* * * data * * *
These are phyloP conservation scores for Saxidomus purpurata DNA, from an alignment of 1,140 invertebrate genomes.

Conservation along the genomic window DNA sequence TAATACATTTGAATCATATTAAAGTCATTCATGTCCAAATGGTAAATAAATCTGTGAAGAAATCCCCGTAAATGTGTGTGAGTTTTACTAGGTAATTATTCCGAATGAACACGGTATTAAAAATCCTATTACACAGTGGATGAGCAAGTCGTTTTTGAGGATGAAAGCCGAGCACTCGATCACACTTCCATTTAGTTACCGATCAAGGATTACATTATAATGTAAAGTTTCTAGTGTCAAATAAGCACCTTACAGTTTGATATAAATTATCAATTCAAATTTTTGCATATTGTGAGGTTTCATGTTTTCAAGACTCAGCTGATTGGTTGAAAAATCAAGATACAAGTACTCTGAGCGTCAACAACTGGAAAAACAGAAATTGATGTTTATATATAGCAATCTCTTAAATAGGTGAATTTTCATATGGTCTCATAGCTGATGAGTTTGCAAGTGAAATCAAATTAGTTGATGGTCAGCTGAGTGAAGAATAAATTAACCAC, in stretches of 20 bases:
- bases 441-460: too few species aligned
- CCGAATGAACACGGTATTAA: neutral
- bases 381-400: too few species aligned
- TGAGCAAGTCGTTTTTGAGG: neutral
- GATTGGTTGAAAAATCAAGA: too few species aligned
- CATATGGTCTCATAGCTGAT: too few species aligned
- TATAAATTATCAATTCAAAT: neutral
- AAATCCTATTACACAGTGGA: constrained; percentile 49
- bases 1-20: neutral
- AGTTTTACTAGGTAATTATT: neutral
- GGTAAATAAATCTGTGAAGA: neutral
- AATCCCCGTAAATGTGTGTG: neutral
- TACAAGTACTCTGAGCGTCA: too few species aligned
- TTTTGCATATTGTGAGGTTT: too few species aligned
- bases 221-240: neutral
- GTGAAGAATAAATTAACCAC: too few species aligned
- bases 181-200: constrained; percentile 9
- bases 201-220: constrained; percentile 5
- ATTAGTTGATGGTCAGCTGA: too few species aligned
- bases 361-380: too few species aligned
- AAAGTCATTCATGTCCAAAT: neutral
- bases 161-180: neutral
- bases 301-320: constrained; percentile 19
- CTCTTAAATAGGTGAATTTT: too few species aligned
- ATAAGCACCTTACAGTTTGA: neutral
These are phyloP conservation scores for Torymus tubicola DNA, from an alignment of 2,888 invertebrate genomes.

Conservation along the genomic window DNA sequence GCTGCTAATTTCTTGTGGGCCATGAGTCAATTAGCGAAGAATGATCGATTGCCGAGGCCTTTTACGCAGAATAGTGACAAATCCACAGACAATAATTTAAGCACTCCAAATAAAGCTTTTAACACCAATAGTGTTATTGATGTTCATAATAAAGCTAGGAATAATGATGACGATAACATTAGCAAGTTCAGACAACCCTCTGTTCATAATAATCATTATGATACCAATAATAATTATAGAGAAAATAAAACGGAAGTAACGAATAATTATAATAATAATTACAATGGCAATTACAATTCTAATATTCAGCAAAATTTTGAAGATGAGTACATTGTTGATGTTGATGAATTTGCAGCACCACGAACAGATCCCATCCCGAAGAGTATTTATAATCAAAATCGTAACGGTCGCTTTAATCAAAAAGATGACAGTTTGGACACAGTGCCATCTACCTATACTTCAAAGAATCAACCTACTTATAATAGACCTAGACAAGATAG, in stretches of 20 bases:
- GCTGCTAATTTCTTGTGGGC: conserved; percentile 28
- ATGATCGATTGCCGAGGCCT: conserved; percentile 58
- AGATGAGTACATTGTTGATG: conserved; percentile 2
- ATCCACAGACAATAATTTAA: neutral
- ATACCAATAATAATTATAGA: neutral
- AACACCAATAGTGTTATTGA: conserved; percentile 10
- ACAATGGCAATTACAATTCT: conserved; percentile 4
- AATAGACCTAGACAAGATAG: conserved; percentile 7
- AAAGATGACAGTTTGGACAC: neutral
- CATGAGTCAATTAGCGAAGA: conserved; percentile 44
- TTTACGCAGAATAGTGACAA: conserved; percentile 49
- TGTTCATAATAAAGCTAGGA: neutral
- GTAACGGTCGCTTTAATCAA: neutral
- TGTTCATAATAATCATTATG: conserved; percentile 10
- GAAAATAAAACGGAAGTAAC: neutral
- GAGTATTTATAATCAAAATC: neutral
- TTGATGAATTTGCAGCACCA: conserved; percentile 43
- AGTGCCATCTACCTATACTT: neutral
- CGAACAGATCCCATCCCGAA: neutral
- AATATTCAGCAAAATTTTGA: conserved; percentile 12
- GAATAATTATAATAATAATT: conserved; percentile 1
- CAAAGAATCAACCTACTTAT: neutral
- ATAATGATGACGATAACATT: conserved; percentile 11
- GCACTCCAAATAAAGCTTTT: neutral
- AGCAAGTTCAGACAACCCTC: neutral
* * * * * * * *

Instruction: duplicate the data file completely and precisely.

These are phyloP conservation scores for Saxidomus purpurata DNA, from an alignment of 1,140 invertebrate genomes.

Conservation along the genomic window DNA sequence TAATACATTTGAATCATATTAAAGTCATTCATGTCCAAATGGTAAATAAATCTGTGAAGAAATCCCCGTAAATGTGTGTGAGTTTTACTAGGTAATTATTCCGAATGAACACGGTATTAAAAATCCTATTACACAGTGGATGAGCAAGTCGTTTTTGAGGATGAAAGCCGAGCACTCGATCACACTTCCATTTAGTTACCGATCAAGGATTACATTATAATGTAAAGTTTCTAGTGTCAAATAAGCACCTTACAGTTTGATATAAATTATCAATTCAAATTTTTGCATATTGTGAGGTTTCATGTTTTCAAGACTCAGCTGATTGGTTGAAAAATCAAGATACAAGTACTCTGAGCGTCAACAACTGGAAAAACAGAAATTGATGTTTATATATAGCAATCTCTTAAATAGGTGAATTTTCATATGGTCTCATAGCTGATGAGTTTGCAAGTGAAATCAAATTAGTTGATGGTCAGCTGAGTGAAGAATAAATTAACCAC, in stretches of 20 bases:
- bases 441-460: too few species aligned
- CCGAATGAACACGGTATTAA: neutral
- bases 381-400: too few species aligned
- TGAGCAAGTCGTTTTTGAGG: neutral
- GATTGGTTGAAAAATCAAGA: too few species aligned
- CATATGGTCTCATAGCTGAT: too few species aligned
- TATAAATTATCAATTCAAAT: neutral
- AAATCCTATTACACAGTGGA: constrained; percentile 49
- bases 1-20: neutral
- AGTTTTACTAGGTAATTATT: neutral
- GGTAAATAAATCTGTGAAGA: neutral
- AATCCCCGTAAATGTGTGTG: neutral
- TACAAGTACTCTGAGCGTCA: too few species aligned
- TTTTGCATATTGTGAGGTTT: too few species aligned
- bases 221-240: neutral
- GTGAAGAATAAATTAACCAC: too few species aligned
- bases 181-200: constrained; percentile 9
- bases 201-220: constrained; percentile 5
- ATTAGTTGATGGTCAGCTGA: too few species aligned
- bases 361-380: too few species aligned
- AAAGTCATTCATGTCCAAAT: neutral
- bases 161-180: neutral
- bases 301-320: constrained; percentile 19
- CTCTTAAATAGGTGAATTTT: too few species aligned
- ATAAGCACCTTACAGTTTGA: neutral
These are phyloP conservation scores for Torymus tubicola DNA, from an alignment of 2,888 invertebrate genomes.

Conservation along the genomic window DNA sequence GCTGCTAATTTCTTGTGGGCCATGAGTCAATTAGCGAAGAATGATCGATTGCCGAGGCCTTTTACGCAGAATAGTGACAAATCCACAGACAATAATTTAAGCACTCCAAATAAAGCTTTTAACACCAATAGTGTTATTGATGTTCATAATAAAGCTAGGAATAATGATGACGATAACATTAGCAAGTTCAGACAACCCTCTGTTCATAATAATCATTATGATACCAATAATAATTATAGAGAAAATAAAACGGAAGTAACGAATAATTATAATAATAATTACAATGGCAATTACAATTCTAATATTCAGCAAAATTTTGAAGATGAGTACATTGTTGATGTTGATGAATTTGCAGCACCACGAACAGATCCCATCCCGAAGAGTATTTATAATCAAAATCGTAACGGTCGCTTTAATCAAAAAGATGACAGTTTGGACACAGTGCCATCTACCTATACTTCAAAGAATCAACCTACTTATAATAGACCTAGACAAGATAG, in stretches of 20 bases:
- GCTGCTAATTTCTTGTGGGC: conserved; percentile 28
- ATGATCGATTGCCGAGGCCT: conserved; percentile 58
- AGATGAGTACATTGTTGATG: conserved; percentile 2
- ATCCACAGACAATAATTTAA: neutral
- ATACCAATAATAATTATAGA: neutral
- AACACCAATAGTGTTATTGA: conserved; percentile 10
- ACAATGGCAATTACAATTCT: conserved; percentile 4
- AATAGACCTAGACAAGATAG: conserved; percentile 7
- AAAGATGACAGTTTGGACAC: neutral
- CATGAGTCAATTAGCGAAGA: conserved; percentile 44
- TTTACGCAGAATAGTGACAA: conserved; percentile 49
- TGTTCATAATAAAGCTAGGA: neutral
- GTAACGGTCGCTTTAATCAA: neutral
- TGTTCATAATAATCATTATG: conserved; percentile 10
- GAAAATAAAACGGAAGTAAC: neutral
- GAGTATTTATAATCAAAATC: neutral
- TTGATGAATTTGCAGCACCA: conserved; percentile 43
- AGTGCCATCTACCTATACTT: neutral
- CGAACAGATCCCATCCCGAA: neutral
- AATATTCAGCAAAATTTTGA: conserved; percentile 12
- GAATAATTATAATAATAATT: conserved; percentile 1
- CAAAGAATCAACCTACTTAT: neutral
- ATAATGATGACGATAACATT: conserved; percentile 11
- GCACTCCAAATAAAGCTTTT: neutral
- AGCAAGTTCAGACAACCCTC: neutral